Calculate the commitment of VSSS(Verifiable Secret Sharing Scheme):
$c_i = (g^{u_i}, g^{a_1}, \dots, g^{a^{t'1}})$

$P_i$ distributes shards $f_i(1), f_i(2), ... , f_i(n)$ to participants $P_1, P_2, \dots , P_n$ , and broadcasts $c_i$ to everyone.

$P_i$ , upon receiving $f_j(i)$ from others,
 Verifies the legitimacy of the shard; if the following equation holds, the shard is valid; otherwise, it is invalid:
$g^{f_j(i)} = \prod_k {c_{i, k}^{i^k}}$
 Calculates their own shard:
$x_i = \sum_{j \ne i} f_j(i) \pmod q$
As a result, when the DKG protocol ends, the final shards $x_1, x_2, \dots, x_3$ have the threshold modified to the malicious participant's $t'$ , higher than the expected threshold $t$ .
Taking $\{2, 3\}$ as an example, if $P_1$ is the malicious party, and $P_1, P_2, P_3$ execute the DKG protocol, they generate their respective shards $x_1, x_2, x_3$ , as shown in the following diagram:
Note that the threshold of $x_1, x_2, x_3$ is maliciously modified to 3, not the expected 2. This means that
$x \equiv x_1 \cdot \lambda_1' + x_2 \cdot \lambda_2' \pmod q$
$x \equiv x_1 \cdot \lambda_1'' + x_3 \cdot \lambda_3'' \pmod q$
$x \equiv x_2 \cdot \lambda_2''' + x_3 \cdot \lambda_3''' \pmod q$
Impact
Using the above attack method, a single malicious attacker can potentially raise the final threshold of shards. The DKG protocols in typical MPC multisignature protocols, such as GG18[6], GG20[7], CMP[8] based on threshold schemes, Frost[10], and DMZ21[9] are all affected. Specifically, if the DKG protocol's expected threshold is $(t, n)$ , meaning any $t$ parties can recover the private key/signature, then a single malicious attacker can potentially modify the threshold to $(T, n)$ .
The specific impact analysis is as follows:
Scenario 1: $n \ge T \gt t$ . Simply elevate the threshold for recovering the private key/signature. For instance, if three shards $x_1, x_2, x_3$ are generated with an expected threshold of 2, and it's maliciously modified to 3, all three shards must participate to successfully recover the private key/MPC signature.
Scenario 2: $T \gt n$ . There are 2 cases:
 If the DKG protocol includes comprehensive checks, such as private key recoverability verification (refer to Safeheron implementation), then the DKG protocol will not complete successfully, and no further problems will occur.
 If there are no additional checks in the DKG protocol, then the DKG protocol will complete normally, but the final shards generated will never be able to recover the private key or signature, leading directly to asset loss. It's worth noting that some opensource algorithm libraries lack such checks, leading to serious consequences.
Note: There is a special case where if $n == t$ (e.g., shard modes like $\{3,3\}$ , $\{5,5\}$ , $\{10,10\}$ , etc.) and necessary private key recoverability checks are in place, this scenario is not affected by the vulnerability.
Remediation
To fix the vulnerability, it is necessary to check the length of the commitment in the Feldman VSSS algorithm to ensure it matches the threshold. Specifically:
$P_i$ , upon receiving $f_j(i)$ from others,

Verifies the validity of the shard:
 Validate the equation. If the following equation does not hold, the shard is invalid.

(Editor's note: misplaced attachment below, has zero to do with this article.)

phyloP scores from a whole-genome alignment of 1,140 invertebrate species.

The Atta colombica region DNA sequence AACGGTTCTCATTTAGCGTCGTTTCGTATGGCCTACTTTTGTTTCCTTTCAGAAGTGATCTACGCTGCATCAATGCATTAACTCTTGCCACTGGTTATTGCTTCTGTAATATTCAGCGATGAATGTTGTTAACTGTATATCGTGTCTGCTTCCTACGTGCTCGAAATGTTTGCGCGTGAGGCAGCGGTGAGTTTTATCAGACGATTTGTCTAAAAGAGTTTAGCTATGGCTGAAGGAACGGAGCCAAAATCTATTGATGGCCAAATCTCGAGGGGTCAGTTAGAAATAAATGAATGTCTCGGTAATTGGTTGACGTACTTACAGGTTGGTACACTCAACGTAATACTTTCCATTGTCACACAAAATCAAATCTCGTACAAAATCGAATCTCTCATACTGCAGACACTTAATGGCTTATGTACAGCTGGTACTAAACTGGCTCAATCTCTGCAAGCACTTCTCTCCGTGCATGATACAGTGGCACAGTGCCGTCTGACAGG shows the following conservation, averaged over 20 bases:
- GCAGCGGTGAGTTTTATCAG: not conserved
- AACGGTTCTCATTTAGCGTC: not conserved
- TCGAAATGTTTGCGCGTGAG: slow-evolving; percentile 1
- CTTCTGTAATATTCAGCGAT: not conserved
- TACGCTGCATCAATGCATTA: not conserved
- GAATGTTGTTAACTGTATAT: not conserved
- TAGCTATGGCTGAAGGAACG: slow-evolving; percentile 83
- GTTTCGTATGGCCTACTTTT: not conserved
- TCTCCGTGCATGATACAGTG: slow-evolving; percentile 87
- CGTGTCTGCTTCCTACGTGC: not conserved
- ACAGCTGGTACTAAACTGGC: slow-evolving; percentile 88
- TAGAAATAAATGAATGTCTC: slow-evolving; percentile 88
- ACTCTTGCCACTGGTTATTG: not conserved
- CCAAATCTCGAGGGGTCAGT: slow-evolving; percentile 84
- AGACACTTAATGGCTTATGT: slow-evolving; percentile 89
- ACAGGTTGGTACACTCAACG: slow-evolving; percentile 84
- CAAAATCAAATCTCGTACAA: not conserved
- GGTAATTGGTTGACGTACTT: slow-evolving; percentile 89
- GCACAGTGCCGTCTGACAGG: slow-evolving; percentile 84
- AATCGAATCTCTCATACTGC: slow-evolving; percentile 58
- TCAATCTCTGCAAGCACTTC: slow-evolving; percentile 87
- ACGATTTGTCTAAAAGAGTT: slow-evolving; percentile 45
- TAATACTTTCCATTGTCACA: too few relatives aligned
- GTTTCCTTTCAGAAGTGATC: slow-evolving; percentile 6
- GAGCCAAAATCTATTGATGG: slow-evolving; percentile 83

$g^{f_j(i)} = \prod_k {c_{i, k}^{i^k}}$
 Validate the equation. If the following equation does not hold, the shard is invalid.
$len(c_i) == t$

Calculate their own shard:
$x_i = \sum_{j \ne i} f_j(i) \pmod q$
The essence of the remediation is to constrain the degree of the random polynomial to lock the shard threshold.
For specific fixes, refer to:
 https://github.com/Safeheron/safeheroncryptosuitescpp/commit/5531ce457a6de958cd0a5281d0db233188feb6d6
 https://github.com/Safeheron/multipartysigcpp/commit/71da5cd3b7bb91f1abcfe5dc251d788bdacdef89
Conclusion
After understanding the vulneribility and its exploitation method, it is clear that this is a vulnerability at the protocol implementation level. The damage caused by exploiting this vulnerability varies depending on the situation and can lead to extremely serious consequences in extreme cases. Safeheron's SaaS products, using a $\{3,3\}$ threshold scheme and having necessary recoverability checks (based on zeroknowledge proof), is not affected by this vulnerability.
Achieving trustworthy security requires persistent meticulous refinement. "Rome wasn't built in a day." Stay humble, stay grounded, and let security truly serve the industry.
The responsible security disclosure by the Trail of Bits team demonstrates the openness and collaboration in the security industry. Safeheron also actively engages in communication with more security partners, and we are pleased to be part of this remediation and disclosure process.
Creating a secure industry environment requires dialogue with vendors, security practitioners, and users. Through collective dedication and effort from all sides, security can empower the industry.
References
[1] Secret sharing
[2] Verifiable secret sharing
[3] How to share a secret
[4] A Practical Scheme for Noninteractive Verifiable Secret Sharing
[5] NonInteractive and InformationTheoretic Secure Verifiable Secret Sharing
[6] GG18: Fast Multiparty Threshold ECDSA with Fast Trustless Setup
[7] GG20: One Round Threshold ECDSA with Identifiable Abort
[8] CMP: UC NonInteractive, Proactive, Threshold ECDSA with Identifiable Aborts
[9] DMZ21: Promise Sigmaprotocol: How to Construct Efficient Threshold ECDSA from Encryptions Based on Class Groups
[10] FROST: Flexible RoundOptimized Schnorr Threshold Signatures
[11] Breaking the shared key in threshold signature schemes